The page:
A Leader and Life-Long Believer

Shirley King, of Lindsay, Ontario, has a lifetime of dedication to 4-H. Shirley was a Volunteer for 45 years and lead 87 Club projects. An amazing feat of contribution. Throughout her 4-H career, before retiring from volunteering in 2005, she started several new 4-H Clubs and assisted with or lead many others. The love of 4-H runs in the family. Shirley’s three daughters and four grand daughters also participated in 4-H. Below is a bit about Shirley’s lifetime commitment to 4-H.

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Shirley got started in 4-H in 1966 when her eldest daughter turned of age to become a Member. Since her daughter was joining 4-H, she decided to Volunteer so she could help out and be involved. Shirley assisted with the Whitby 4-H Club under Leader Doris Grills from 1966 until the end of 1967. She then started a Club in Ajax and commuted from Whitby to host the Club meetings. She led the Ajax 4-H Club until 1974, at which point her family moved to a farm within the Kawartha Lakes-Haliburton 4-H Association. By that time she had two daughters in 4-H who joined the local Grasshill Clubs. She led or assisted with these Clubs until 1982 before starting another Club in Downeyville. She led the Downeyville 4-H Club until 1988 when her family moved for a second time to a Cambray, Ontario. Cambray is where she started in 4-H for a third time.

Shirley has two reasons for staying involved in 4-H for so long; “I did it for my girls – both daughters and grand daughters – and because I truly believe in the 4-H program,” she explains. “I didn’t plan on leading all the time. “We’d move into an area and my girls would join the local 4-H Clubs and then those Leaders would find out I was a Leader before and ask me get involved again. So I would.”  Perhaps her continuous involvement and passion for 4-H is why Shirley’s daughters were so successful in their Clubs. “All three of my girls had Advanced Honors in 4-H,” she shares. Advanced Honors are presented to 4-H Members who have completed 18 or more Club projects. Shirley’s grand daughters completed many Club projects during their Member tenure as well and her eldest daughter is also a Leader and has followed in her mother’s footsteps by starting her own Club in Oshawa.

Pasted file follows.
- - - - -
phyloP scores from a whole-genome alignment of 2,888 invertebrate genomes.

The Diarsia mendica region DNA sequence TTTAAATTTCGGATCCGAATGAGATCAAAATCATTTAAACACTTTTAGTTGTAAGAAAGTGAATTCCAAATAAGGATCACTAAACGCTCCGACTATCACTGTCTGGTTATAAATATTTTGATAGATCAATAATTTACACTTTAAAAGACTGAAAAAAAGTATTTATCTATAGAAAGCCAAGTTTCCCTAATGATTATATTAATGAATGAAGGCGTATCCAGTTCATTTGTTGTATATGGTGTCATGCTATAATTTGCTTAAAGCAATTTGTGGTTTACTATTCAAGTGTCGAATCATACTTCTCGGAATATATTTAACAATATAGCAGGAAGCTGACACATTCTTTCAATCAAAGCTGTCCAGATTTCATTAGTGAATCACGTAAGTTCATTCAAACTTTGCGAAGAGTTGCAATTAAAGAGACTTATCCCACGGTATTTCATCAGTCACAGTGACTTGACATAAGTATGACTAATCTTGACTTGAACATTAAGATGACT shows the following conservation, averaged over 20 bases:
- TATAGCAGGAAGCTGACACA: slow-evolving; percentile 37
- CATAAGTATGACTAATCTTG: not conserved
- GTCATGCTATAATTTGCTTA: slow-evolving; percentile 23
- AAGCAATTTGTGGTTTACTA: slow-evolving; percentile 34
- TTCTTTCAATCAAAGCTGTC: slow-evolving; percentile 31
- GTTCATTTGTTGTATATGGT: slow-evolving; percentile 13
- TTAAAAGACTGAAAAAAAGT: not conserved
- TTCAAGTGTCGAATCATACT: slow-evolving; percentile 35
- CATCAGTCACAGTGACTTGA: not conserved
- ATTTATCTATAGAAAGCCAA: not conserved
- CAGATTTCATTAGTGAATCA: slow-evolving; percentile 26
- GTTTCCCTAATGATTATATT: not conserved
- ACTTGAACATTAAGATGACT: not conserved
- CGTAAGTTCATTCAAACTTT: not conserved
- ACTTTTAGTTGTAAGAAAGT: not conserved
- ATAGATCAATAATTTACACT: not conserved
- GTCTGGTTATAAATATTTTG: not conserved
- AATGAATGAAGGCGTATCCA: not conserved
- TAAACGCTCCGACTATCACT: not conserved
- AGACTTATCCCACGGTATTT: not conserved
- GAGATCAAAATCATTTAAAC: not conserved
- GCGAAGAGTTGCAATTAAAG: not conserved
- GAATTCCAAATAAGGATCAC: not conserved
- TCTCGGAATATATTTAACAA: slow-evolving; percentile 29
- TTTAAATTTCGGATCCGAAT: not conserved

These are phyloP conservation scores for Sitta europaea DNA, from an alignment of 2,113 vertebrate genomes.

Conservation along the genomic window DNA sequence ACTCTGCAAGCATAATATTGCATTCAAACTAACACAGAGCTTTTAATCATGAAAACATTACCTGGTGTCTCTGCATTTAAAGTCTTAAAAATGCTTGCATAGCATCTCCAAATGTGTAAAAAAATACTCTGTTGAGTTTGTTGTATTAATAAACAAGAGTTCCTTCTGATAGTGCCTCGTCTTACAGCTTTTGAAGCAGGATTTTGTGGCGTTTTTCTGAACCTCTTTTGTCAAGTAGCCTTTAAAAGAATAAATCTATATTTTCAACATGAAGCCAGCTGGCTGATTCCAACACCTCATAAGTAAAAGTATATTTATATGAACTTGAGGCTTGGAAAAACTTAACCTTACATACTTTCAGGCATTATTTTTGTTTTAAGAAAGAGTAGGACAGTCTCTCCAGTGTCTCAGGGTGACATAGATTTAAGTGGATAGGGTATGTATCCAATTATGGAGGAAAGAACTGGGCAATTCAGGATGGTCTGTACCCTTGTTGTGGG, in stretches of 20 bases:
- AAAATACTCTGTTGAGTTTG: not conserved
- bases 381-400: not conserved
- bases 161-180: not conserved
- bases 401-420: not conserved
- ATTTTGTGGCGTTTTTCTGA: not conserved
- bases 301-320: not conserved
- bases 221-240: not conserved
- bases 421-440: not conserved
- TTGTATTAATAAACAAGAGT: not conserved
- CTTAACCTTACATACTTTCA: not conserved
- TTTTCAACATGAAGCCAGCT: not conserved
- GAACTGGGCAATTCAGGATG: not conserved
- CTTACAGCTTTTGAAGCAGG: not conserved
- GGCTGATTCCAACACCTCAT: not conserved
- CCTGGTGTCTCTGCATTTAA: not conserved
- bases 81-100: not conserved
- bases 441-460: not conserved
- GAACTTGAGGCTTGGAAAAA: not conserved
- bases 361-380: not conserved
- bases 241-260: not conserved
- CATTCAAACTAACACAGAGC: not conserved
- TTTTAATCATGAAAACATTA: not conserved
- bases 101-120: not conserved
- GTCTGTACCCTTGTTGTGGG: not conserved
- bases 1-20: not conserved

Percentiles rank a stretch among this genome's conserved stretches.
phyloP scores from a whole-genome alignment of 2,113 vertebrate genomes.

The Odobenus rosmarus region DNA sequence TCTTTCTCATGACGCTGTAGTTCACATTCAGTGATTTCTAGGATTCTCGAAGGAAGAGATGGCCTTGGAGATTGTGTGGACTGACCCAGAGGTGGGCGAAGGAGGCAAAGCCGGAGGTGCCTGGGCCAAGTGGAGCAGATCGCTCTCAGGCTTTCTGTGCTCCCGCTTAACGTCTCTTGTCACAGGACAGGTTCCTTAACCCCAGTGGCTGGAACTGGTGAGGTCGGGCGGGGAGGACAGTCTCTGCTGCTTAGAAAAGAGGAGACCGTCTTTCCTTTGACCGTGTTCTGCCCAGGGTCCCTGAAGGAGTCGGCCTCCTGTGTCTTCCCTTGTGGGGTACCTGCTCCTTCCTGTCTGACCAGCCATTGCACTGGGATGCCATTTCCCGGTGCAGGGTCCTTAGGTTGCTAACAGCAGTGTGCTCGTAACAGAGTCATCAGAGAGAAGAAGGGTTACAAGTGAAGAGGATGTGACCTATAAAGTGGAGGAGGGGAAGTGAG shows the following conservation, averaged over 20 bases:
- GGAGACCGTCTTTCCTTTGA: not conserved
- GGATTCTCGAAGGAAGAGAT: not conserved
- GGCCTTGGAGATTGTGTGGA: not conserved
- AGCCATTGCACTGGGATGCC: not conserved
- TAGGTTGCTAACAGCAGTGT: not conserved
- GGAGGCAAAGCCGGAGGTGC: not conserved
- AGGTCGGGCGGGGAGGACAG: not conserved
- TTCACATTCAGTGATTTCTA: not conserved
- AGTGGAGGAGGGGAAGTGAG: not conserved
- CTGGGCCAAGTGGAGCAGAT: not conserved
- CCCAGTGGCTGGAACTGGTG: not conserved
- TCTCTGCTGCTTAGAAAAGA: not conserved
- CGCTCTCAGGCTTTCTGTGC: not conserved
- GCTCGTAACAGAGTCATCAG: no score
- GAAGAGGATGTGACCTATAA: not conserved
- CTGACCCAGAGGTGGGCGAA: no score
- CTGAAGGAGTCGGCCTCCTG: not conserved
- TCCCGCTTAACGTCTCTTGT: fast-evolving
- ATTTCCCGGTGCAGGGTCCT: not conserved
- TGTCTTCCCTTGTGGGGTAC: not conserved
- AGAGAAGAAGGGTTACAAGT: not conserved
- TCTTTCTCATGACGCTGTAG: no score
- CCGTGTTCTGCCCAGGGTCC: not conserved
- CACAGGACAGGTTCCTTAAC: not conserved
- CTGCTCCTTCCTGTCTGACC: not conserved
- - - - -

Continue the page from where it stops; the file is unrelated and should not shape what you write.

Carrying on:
I did it for my girls and because I truly believe in the 4-H program

“I mainly ran lifeskills Clubs,” Shirley says of being a Leader, “though occasionally there would be a sports-related Club that I would lead or help out with”.  The Clubs were always busy with roughly 15 to 30 Members participating in each; the sports Clubs often reaching as high as 35 kids. “Those times I was glad to have the help of other Leaders or Volunteers,” Shirley shares.

The Club that stands out the most in her mind is the Sewing Club she led in Ajax. She had the help of another Volunteer who was a seamstress and together they and the Members put on a fashion show, which was broadcast on cable TV. “It was a lot of fun creating the outfits and decorating the stage,” she says. Shirley also enjoyed the four or five day camping trips she would take with the Club Members, and decorating floats for parades as part of their projects. She was also lucky to have a husband who liked to help out with 4-H as well. “He would come along on the camping trips or help build the floats for the parades or the stage for our fashion shows – he was very handy to have around,” Shirley explains.